…or How to Loosen Up Those Creativity Muscles
[Can you tell I couldn’t decide what to call this entry? LOL!]
So, I got really stuck once. (Only once? Let’s be realistic about this…I get stuck a lot, but we’re going to focus on the one time.) I was writing Venus Envy and I got utterly and thoroughly stuck. Thank God I wasn’t on a deadline (see: one of the benefits of not being published). I was so stuck I didn’t write for, like, weeks. Weeks, people. This was unacceptable.
Anyway, I wallowed in my stuckiness, which brought on a feeling of suckiness, because I wasn’t being a writer and I wasn’t finishing this book I so desperately wanted to finish. But every time I cracked open my laptop, I froze. I stared at the blank screen. I skimmed my outline over and over and over again without success. I edited what I’d already written…and already edited.
Then, one night, I took a yellow legal pad to bed. Get your mind out of the gutter…there was nothing inappropriate about it. I was just determined to do anything to get words down on a page, any page.
So, I went to bed with paper and pen, and I made myself channel Venus. As the pen moved over the page, smoothly leaving ink trails behind (which I probably would be unable to read later, as my handwriting is atrocious), something started to loosen up. I think it was my creativity muscle. Not sure where this muscle is located, but it was clearly, for me, exercised by putting pen to paper.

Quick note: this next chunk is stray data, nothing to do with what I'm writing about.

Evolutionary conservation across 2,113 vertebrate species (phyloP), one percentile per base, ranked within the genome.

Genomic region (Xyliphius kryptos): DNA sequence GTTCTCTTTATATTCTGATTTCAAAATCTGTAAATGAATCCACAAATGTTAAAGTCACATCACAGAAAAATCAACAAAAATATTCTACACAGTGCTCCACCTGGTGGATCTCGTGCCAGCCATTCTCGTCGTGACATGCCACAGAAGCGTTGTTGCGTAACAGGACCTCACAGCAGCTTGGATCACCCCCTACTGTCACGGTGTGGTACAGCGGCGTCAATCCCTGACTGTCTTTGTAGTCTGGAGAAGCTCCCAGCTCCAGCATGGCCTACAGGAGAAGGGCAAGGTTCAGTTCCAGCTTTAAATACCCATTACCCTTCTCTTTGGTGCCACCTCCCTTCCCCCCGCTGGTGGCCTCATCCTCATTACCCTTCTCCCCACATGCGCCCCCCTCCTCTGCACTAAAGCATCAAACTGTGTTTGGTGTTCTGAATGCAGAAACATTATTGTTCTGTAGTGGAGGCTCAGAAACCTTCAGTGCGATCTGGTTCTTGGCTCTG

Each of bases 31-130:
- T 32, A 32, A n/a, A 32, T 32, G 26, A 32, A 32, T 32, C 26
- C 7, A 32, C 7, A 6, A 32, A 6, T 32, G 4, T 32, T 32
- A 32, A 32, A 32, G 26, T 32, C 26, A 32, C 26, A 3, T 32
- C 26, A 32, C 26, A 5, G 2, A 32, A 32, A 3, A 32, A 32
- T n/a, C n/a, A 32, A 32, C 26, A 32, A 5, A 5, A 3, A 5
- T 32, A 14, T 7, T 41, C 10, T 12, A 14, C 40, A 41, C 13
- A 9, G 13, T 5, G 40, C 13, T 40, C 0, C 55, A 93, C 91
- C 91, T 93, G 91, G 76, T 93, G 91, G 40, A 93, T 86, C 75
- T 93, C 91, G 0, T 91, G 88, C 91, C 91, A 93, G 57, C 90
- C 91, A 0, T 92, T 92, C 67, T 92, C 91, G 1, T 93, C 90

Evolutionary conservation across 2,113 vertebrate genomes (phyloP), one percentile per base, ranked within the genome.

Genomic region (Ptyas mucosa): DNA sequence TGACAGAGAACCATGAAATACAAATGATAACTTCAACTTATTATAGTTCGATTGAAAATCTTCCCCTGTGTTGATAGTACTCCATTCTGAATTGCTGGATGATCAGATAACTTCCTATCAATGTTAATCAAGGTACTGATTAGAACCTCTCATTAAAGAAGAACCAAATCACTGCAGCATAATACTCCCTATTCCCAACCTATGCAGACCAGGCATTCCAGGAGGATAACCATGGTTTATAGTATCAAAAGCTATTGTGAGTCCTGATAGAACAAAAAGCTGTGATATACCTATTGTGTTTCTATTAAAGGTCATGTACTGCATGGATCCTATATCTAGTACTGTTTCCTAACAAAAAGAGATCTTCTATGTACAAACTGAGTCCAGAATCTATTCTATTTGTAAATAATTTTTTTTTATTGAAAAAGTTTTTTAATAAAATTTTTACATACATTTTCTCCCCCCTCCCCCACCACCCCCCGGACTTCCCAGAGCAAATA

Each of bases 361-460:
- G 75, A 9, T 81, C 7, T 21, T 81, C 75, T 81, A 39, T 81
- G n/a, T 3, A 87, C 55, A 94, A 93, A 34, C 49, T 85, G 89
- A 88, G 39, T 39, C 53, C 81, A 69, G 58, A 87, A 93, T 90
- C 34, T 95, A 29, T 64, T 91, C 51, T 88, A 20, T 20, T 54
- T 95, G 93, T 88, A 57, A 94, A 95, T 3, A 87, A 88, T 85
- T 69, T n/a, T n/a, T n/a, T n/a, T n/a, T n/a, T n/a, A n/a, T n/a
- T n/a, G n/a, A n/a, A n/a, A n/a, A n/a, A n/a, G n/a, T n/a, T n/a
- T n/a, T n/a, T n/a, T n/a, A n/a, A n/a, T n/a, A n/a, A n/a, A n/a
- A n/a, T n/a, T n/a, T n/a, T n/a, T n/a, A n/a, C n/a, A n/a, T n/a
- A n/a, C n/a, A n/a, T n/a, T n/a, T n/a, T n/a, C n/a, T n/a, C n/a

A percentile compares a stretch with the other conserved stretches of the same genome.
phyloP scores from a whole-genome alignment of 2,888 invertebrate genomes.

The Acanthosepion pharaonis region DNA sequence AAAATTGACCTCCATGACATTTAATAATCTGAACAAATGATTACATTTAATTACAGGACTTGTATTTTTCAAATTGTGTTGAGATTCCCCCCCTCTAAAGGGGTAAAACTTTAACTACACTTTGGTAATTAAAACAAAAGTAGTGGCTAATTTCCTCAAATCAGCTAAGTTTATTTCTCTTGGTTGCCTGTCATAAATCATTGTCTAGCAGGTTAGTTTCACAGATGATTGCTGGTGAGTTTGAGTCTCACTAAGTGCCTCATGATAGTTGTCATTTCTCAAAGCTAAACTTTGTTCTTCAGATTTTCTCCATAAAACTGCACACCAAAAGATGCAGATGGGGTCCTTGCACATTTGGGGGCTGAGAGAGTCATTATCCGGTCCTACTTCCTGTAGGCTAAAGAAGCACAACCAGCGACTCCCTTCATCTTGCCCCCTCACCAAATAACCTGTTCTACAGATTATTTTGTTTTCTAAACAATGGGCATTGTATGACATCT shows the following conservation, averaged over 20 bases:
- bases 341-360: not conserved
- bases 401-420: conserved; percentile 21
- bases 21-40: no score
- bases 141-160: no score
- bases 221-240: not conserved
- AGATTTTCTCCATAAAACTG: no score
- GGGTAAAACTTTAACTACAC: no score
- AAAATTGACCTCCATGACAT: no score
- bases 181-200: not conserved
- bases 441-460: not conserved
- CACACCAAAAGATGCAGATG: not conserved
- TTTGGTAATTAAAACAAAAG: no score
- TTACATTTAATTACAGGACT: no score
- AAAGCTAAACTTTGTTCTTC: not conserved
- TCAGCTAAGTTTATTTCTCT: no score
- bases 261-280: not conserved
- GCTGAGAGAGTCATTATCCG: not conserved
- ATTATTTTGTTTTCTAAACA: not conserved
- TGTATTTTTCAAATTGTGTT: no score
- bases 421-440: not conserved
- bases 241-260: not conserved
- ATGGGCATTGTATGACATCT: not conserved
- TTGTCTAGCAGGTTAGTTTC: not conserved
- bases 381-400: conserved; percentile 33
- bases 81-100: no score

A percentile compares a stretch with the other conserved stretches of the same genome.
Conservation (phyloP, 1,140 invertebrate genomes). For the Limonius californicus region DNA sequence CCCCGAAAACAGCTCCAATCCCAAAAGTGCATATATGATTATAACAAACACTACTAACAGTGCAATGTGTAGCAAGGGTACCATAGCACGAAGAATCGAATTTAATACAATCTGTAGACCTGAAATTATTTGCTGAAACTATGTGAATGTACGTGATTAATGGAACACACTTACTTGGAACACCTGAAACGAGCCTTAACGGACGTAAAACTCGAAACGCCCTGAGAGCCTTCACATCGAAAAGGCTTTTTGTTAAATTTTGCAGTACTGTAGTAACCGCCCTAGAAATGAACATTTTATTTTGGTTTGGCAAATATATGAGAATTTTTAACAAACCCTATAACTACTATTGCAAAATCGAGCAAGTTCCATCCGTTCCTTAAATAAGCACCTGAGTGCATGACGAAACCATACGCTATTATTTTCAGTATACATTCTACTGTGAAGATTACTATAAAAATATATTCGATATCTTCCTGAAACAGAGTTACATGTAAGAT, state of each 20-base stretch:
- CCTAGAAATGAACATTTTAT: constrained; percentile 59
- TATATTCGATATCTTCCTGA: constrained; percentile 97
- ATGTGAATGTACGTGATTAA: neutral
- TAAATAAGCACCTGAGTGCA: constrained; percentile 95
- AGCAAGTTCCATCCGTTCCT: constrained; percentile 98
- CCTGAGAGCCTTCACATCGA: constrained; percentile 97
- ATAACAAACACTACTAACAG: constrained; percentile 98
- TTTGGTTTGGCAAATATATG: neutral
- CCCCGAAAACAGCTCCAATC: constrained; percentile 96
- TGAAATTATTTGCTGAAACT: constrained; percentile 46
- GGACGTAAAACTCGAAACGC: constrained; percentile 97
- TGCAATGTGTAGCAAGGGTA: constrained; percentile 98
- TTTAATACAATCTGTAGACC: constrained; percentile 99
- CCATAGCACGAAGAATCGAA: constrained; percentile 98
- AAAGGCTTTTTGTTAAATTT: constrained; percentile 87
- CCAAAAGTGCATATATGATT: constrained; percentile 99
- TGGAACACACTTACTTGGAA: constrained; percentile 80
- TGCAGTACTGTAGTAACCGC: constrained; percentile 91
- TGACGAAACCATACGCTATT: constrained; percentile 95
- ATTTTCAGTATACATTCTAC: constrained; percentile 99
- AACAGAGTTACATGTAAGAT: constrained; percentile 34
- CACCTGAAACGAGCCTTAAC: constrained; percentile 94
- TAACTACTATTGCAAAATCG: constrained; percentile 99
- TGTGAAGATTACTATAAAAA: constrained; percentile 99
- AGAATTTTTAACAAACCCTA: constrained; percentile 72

I didn’t start anywhere in particular. Without the laptop in front of me — and not having written a coherent sentence on this book for weeks — I wasn’t exactly sure where I was or what I should be writing.
Which was amazingly freeing!
I carried that pad of paper around with me for a month. And I wrote. And wrote. And wrote. I wrote the entire last third of Venus Envy on that pad of paper. Switching it up, changing mediums, was all it took to free me from my writer’s block.
I have no clue why this worked. Sorry. There’s probably some scientific explanation for it, but I haven’t a clue what it is. Flexibility? A right brain/left brain thing? Maybe.
Maybe it doesn’t matter.
What does this have to do with being a Happy Writer? I switched it up, exercised my creativity muscle, and suddenly I was excited about the book again. I was productive and I got it written.
Has this ever happened to you? What tools do you use to switch it up in your writing? Do you know why it works (or why it makes you a Happy Writer)? Cause I’d really like to know.